Study: Oligodendrocyte cells surprise contributor to MS

October 09, 2019
Cells that scientists have largely ignored when studying multiple sclerosis are actually key contributors to MS development, new research shows. The discovery suggests new avenues for devising treatments and is a vital step toward finding a cure.

Scientists had assumed oligodendrocyte progenitor cells could only serve a favorable role in MS. These glial cells make up about 5 percent of the brain and spinal cord, and play an important and beneficial role by making cells that produce myelin – insulation for nerve cells.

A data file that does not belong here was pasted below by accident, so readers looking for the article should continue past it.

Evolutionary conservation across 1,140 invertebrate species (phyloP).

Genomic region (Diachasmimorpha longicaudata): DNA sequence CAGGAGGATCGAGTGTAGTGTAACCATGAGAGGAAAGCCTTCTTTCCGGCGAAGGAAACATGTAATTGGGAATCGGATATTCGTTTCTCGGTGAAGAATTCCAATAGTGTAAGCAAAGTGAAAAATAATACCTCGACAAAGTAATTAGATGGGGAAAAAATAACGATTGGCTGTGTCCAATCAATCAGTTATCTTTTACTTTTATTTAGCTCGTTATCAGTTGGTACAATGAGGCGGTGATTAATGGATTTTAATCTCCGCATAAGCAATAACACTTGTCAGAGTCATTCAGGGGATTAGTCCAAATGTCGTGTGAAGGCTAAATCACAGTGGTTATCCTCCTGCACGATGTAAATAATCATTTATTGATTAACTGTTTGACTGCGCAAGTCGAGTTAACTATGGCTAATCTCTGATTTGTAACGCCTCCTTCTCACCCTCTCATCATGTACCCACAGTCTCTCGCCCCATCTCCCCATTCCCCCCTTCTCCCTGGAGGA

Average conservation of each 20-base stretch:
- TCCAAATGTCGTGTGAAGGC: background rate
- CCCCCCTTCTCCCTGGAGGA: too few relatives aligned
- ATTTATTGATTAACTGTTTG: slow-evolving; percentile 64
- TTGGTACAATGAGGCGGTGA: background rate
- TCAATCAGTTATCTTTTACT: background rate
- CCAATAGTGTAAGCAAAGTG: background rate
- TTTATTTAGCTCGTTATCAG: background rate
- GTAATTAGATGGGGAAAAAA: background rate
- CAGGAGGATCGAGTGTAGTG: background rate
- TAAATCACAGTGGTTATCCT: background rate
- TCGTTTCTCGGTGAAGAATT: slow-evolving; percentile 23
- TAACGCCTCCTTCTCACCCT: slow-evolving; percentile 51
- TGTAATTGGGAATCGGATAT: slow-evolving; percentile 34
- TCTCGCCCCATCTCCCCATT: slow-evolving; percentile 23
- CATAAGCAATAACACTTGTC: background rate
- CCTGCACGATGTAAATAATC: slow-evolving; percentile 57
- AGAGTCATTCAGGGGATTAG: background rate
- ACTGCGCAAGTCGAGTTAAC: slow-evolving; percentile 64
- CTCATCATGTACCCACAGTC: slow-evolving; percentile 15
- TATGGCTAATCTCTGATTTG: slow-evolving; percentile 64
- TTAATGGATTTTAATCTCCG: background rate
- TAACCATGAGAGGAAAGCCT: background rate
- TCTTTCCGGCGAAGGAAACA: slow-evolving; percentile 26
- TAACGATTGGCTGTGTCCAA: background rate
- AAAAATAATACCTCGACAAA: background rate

It has been thought that these progenitors do not efficiently give rise to myelin-producing cells in people with MS. Yet, researchers from the University of Virginia School of Medicine discovered these progenitors are also actively participating in the immune system's harmful attacks on myelin.

The good news: The new insights into the progenitor cells suggest that doctors could potentially manipulate the environment inside the brain to avoid neurodegeneration and promote brain repair. In the lab, blocking the effects of the cells reduced inflammation and aided in myelin restoration.

The findings were published in the journal Acta Neuropathologica.

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